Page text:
Finding New Perspective: A Pilot Arts Workshop for Researchers

a2ru News

Dec 3, 2021

Veronica Stanich, a2ru Research Program Manager

Like many workshops and interventions proliferating across higher ed (e.g., Strategic Doing, KnowInnovation, facilitated on-campus ideation sessions and grant sprints), the workshops that a2ru currently offers rely directly or indirectly on methods associated with design thinking. These include the concept of the “sprint” itself, structured hands-on activities that promote a group creative process through divergent and convergent thinking, and some prototyping along the way.

Over the past two years, I’ve watched a range of institutions demonstrate the efficacy of design thinking-inspired activities for research teams, especially in STEMM disciplines, and I began to wonder what an arts thinking workshop could offer to researchers. What do the practices and approaches of the arts have to offer researchers in non-arts fields?

One answer to that question is new perspective (see New Perspective, Understanding, Awareness: Impacts of Arts Integration and Interdisciplinary Practice); engaging with other disciplines helps us see and understand even familiar content differently. Perhaps researchers who don’t usually engage the practices and approaches of the arts could use them to get new perspective on their work.

I needed expert collaborators to help design and execute an experience that could explore this possibility, and found them in Margot Greenlee of BodyWise Dance and Martina Jerant of the Center for RNA Biomedicine at the University of Michigan.

Together, we focused on the idea of a researcher’s “stuck place”—a conundrum that they can’t think their way through or around, that bogs down the work. We designed a workshop that asks its participants to take on the artist’s practice of making, creating micro works of art in movement, literary, and visual forms. Participants toggle between an artist’s open-ended, exploratory approach and a more critical one that seeks connections between the artworks they create and a stuck place in their current work or research (decided ahead of time). We posit that the arts could enable generative new perspectives on all-too-familiar problems, perhaps enabling researchers to come “unstuck.”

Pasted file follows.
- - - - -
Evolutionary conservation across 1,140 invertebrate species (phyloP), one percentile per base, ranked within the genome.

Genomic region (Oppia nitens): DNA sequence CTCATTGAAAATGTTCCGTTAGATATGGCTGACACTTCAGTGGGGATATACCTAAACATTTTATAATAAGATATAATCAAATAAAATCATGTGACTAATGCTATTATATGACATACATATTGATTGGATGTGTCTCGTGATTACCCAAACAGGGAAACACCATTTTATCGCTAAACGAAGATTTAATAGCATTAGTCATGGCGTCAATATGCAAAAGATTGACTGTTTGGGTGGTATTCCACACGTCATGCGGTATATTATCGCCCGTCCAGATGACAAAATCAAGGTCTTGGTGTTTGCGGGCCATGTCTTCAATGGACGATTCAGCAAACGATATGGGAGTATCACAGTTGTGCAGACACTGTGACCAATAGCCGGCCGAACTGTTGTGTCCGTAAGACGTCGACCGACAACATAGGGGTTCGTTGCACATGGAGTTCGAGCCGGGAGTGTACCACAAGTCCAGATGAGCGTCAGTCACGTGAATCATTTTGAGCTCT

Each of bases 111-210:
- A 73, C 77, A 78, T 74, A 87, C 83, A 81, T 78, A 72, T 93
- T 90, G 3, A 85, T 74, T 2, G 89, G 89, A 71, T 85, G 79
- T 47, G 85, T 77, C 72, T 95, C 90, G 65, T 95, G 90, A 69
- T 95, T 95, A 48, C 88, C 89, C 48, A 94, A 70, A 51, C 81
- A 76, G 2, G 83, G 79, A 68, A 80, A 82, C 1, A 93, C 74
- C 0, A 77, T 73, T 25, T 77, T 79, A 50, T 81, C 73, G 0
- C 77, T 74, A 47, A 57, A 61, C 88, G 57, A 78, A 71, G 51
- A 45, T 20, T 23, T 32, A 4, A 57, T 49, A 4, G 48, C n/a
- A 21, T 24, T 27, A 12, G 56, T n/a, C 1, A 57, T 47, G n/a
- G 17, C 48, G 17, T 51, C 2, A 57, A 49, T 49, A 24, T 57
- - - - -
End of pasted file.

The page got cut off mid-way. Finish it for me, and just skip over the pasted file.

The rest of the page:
We piloted the workshop at the University of Michigan in October, in-person (masked) with fourteen faculty, staff, and students from a range of disciplines including natural sciences, law, engineering, information, and education. Thanks to their generous feedback, we know that indeed the workshop enables new perspectives; most participants thought about familiar things in unfamiliar ways, at least somewhat (see below).

From survey responses, we also know that making micro-artworks was useful or somewhat useful to all participants’ thinking, and that a few of them indeed came unstuck in their thinking. We hope to strengthen these impacts in future iterations of the workshop. We would love to enable more researchers to have the experience of the participant who wrote, “It was incredible! I went in expecting to enjoy the change of pace and find the interactions with new people stimulating, but I was skeptical that the workshop would help me resolve an area where I was stuck in my research….I emerged fully convinced of how I should move forward. The workshop allowed me to resolve the problem that I actually had, which was not in fact the one I thought I had.”

Survey responses from a2ru pilot “arts thinking for researchers” workshop, October 2021.

Top image: Workshop participants choose materials for their “found object” sculptures. 

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